05 Aug 2005, 11:54am by Aaron Schatz
Gus Frerotte fantasy stampede! Here comes the high-powered new Miami Dolphins offense! Of course, by the time Chambers and Booker have made it to the end of their routes, Frerotte will also be face-down in the turf with a couple defensive linemen sitting on top of him. I can't tell, is this from the new Onion sports section? (Free registration required)
20 comments, Last at 10 Aug 2005, 2:52pm by OMO
03 Aug 2005, 12:34pm by Aaron Schatz
We know you've got plenty of questions about Pro Football Prospectus 2005, and we answer some of them here. What's the deal with the fantasy projection spreadsheet? Since they aren't in the book, will specific DVOA projections show up on the website? Where did Otto Graham disappear to? Why do backups always have the highest DVOA ratings? Can you convince me that Julius Jones isn't just William Green Part II? When can I meet you in person? What's the frequency, Disgruntled Kenneth? These questions and more are answered here, and you can also use this as a much-requested book discussion thread.
102 comments, Last at 25 Dec 2012, 5:05pm by Geschenke
01 Aug 2005, 03:08pm by Aaron Schatz
Here's the transcript of today's chat on BaseballProspectus.com, discussing the 2005 fortunes of numerous teams including the Eagles, Colts, Patriots, Bills, and Packers.
8 comments, Last at 03 Aug 2005, 9:42pm by someone
29 Jul 2005, 12:18pm by Aaron Schatz
Um, no. I know McAllister is a nice fellow with a lot of athletic talent, but this is not an economically efficient use of resources. Eight years, $50 million -- which, in reality, is five years, $28 million, still the second-highest RB contract in history. It reduces McAllister's cap figure this year, but the Saints now have a league-average back taking up a big part of their cap for the next few years after 2005.
93 comments, Last at 14 Jan 2007, 10:29am by someone
28 Jul 2005, 08:58am by Aaron Schatz
No, it is not our intention to link every one of these Peter King postcards, but this one is interesting because somehow Peter King and Len Pasquarelli both wrote about the Falcons on the same day. And yet, they seem to be reporting on two entirely different teams. (The Pasquarelli article is ESPN Insider content.)
36 comments, Last at 03 Aug 2005, 4:28am by masocc
26 Jul 2005, 11:07am by Aaron Schatz
Wesleyan kid goes to Australia on a semester abroad and somehow stumbles his way into coaching an amateur American football team called the Kew Colts. 10 years later he's defensive coordinator for the two-time defending Super Bowl champs. Here's a pretty interesting feature on Eric Mangini from the Boston Globe. Among other things, it suggests that the Pats D will become more aggressive with blitzes this season.
4 comments, Last at 26 Jul 2005, 1:38pm by BBK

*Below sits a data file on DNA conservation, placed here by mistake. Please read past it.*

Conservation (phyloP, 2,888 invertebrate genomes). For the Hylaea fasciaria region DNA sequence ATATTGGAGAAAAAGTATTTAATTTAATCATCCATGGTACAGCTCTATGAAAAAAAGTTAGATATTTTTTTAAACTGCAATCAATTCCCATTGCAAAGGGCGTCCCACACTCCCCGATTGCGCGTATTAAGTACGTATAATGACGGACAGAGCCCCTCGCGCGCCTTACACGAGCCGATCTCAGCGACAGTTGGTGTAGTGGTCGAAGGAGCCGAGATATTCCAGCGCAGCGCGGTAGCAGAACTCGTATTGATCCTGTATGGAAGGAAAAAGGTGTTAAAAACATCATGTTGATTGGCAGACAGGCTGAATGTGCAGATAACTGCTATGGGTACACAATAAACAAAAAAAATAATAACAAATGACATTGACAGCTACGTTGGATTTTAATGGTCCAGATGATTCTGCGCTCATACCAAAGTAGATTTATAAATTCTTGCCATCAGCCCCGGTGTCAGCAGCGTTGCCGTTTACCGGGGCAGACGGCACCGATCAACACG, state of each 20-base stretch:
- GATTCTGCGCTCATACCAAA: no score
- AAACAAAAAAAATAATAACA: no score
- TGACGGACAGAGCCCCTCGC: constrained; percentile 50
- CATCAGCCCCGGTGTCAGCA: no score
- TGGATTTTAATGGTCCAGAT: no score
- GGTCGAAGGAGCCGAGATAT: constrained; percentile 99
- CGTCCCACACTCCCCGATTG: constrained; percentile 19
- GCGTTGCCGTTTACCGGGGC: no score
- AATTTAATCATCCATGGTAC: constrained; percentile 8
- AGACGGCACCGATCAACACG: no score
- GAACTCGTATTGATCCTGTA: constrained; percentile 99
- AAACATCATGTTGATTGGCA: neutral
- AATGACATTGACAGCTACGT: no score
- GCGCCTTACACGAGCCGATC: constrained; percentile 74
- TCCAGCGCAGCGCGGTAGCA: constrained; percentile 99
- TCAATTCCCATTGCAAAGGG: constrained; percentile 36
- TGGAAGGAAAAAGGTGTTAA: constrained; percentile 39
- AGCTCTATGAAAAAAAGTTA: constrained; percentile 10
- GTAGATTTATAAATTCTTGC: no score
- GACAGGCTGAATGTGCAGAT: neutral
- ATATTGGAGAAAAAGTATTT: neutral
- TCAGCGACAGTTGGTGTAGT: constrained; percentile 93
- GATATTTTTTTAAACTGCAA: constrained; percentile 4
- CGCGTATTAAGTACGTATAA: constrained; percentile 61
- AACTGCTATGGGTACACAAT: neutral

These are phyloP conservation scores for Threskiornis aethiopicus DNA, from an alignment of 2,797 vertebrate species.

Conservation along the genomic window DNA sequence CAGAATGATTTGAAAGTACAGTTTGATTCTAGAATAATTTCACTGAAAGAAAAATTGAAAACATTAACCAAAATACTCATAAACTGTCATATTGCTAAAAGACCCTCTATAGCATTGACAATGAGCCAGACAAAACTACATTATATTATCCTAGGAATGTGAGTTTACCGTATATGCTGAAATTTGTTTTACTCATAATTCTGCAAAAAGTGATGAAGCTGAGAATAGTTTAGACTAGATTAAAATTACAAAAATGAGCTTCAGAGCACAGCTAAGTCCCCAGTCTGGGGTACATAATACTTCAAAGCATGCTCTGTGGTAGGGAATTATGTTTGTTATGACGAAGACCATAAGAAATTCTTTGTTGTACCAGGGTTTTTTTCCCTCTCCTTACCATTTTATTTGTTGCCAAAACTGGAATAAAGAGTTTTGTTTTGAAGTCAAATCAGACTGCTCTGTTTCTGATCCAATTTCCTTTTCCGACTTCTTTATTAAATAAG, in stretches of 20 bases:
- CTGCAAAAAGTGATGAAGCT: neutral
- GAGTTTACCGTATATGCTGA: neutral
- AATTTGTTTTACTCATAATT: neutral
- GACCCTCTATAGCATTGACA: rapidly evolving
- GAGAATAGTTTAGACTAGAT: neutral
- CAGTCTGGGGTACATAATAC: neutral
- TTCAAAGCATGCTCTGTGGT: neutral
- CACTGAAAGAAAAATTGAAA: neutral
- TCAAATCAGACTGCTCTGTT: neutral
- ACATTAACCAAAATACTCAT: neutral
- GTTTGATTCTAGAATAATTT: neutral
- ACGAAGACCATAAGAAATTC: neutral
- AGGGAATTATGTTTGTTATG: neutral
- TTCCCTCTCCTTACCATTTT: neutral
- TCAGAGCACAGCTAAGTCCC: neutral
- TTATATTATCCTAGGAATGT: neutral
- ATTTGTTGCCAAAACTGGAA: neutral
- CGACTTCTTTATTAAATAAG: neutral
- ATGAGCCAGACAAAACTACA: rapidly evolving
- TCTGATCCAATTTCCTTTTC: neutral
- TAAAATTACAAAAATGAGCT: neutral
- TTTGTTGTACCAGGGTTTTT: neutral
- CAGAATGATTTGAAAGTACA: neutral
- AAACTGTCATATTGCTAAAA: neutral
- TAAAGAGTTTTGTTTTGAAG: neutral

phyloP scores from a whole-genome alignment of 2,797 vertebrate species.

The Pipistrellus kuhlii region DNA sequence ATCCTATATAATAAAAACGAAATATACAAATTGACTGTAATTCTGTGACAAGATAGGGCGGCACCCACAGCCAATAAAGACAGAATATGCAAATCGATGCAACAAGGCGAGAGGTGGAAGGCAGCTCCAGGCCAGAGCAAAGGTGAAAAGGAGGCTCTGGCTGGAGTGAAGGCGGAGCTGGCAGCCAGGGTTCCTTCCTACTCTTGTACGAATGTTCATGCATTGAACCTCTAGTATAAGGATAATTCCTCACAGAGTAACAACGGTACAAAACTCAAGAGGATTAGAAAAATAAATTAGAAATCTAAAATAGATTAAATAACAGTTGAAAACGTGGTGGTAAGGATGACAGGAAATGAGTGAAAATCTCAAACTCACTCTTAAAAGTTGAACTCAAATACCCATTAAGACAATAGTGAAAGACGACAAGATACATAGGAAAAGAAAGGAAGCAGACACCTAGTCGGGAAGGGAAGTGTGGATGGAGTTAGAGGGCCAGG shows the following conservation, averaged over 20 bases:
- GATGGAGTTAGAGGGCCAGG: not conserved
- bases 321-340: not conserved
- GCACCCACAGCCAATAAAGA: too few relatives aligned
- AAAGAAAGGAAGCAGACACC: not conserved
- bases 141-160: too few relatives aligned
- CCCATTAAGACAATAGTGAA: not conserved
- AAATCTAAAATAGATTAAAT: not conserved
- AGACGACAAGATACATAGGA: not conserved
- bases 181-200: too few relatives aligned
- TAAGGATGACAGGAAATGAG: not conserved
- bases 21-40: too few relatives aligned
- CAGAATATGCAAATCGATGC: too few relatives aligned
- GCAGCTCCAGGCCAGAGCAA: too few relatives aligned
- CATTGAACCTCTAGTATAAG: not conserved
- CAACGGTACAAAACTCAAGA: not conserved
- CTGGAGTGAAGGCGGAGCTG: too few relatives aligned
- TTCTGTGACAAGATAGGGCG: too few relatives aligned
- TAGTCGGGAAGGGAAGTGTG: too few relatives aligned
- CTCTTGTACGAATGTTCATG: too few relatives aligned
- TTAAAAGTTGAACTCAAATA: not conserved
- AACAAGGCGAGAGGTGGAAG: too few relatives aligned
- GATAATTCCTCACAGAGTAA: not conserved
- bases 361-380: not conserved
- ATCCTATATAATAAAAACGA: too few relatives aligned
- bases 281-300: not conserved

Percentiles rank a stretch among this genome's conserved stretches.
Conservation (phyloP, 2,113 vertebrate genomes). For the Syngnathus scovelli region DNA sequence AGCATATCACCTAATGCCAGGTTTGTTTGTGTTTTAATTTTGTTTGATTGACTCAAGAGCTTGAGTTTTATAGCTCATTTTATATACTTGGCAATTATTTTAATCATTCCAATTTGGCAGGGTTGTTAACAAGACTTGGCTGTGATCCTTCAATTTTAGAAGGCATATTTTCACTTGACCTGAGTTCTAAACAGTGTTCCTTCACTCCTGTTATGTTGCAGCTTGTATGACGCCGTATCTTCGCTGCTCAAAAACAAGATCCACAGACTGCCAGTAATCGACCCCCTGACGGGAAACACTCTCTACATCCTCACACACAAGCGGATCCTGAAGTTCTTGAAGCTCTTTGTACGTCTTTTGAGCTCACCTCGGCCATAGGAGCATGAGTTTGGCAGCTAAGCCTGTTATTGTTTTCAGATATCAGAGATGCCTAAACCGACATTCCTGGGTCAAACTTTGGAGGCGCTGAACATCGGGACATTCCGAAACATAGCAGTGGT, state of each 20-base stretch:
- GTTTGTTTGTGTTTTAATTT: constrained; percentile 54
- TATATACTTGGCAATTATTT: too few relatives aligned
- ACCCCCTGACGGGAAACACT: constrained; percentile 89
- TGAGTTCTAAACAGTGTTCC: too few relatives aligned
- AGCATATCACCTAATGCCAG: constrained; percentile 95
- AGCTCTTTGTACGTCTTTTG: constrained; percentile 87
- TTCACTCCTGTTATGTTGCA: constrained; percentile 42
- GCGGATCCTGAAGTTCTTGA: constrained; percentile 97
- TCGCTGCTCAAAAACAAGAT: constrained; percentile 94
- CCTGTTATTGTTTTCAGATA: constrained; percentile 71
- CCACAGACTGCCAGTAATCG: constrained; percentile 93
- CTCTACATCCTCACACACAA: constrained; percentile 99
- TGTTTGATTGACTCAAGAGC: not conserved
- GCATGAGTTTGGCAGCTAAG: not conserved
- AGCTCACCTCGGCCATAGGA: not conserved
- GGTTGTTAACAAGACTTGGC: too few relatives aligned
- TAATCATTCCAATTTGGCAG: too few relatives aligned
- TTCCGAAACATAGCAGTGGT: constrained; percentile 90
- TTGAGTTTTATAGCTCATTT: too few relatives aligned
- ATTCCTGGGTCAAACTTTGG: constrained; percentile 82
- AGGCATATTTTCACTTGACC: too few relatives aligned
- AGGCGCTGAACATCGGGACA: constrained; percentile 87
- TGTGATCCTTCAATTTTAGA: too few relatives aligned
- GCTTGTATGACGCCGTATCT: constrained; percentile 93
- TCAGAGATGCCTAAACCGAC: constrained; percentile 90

25 Jul 2005, 04:52pm by Aaron Schatz
Usually at FO we write about the football of today, but we're also busy going through old play-by-play so we can apply our metrics to past seasons and learn more about why teams win and lose. Return with us to that bygone era when the NFL was a tiny league of just 30 teams, when Hall of Famers like Elway, Young, and Emmitt still dominated while Peyton Manning and Tony Gonzalez were but wee lads. Learn why the record-setting Vikings didn't even have the best offense of 1998, and why the 1999 Rams may not have been such a surprise after all. Hint: It ties in with the San Diego chapter of Pro Football Prospectus 2005.
87 comments, Last at 03 Aug 2005, 9:54pm by Björn
15 Jul 2005, 12:36pm by Aaron Schatz
What other Buffalo running back left town after a season remarkably similar to Travis Henry's 2004? What are the biggest offensive DVOA turnarounds of the past few years, and could Miami possibly match them? Who will fill the holes in the Jets secondary? Aaron attempts to answer these questions in the latest edition of Four Downs.
55 comments, Last at 12 Aug 2005, 1:48pm by Led
12 Jul 2005, 12:20pm by Aaron Schatz
C'mon Feel the Math! Our good friend William Krasker is back, using his statistical model to ask the question: Does overtime -- and the presence of a third possible outcome, a tie -- change the optimal strategy for certain situations? The answer: Yes, and it matters more later in the season because teams know how a tie will affect their playoff chances. As an example, Krasker shows how a St. Louis decision to punt in overtime of Week 17 was the wrong decision, even though it would usually be the right decision.
48 comments, Last at 18 Jul 2005, 11:24pm by Miles
10 Jul 2005, 04:55pm by Aaron Schatz
Lots of websites do a "cap cut all-star team" when they need off-season content, but FOX has done something fun with theirs, comparing the cap cut all-stars to the World Champs position by position and then imagining what a game between the two teams would be like. Two problems: They don't really consider the injury situation with some of the cap cuts like Ty Law and Richie Anderson, and I think the cap cut all-stars would have to make some cap cuts to actually fit under the cap.
16 comments, Last at 14 Jul 2005, 10:32am by Starshatterer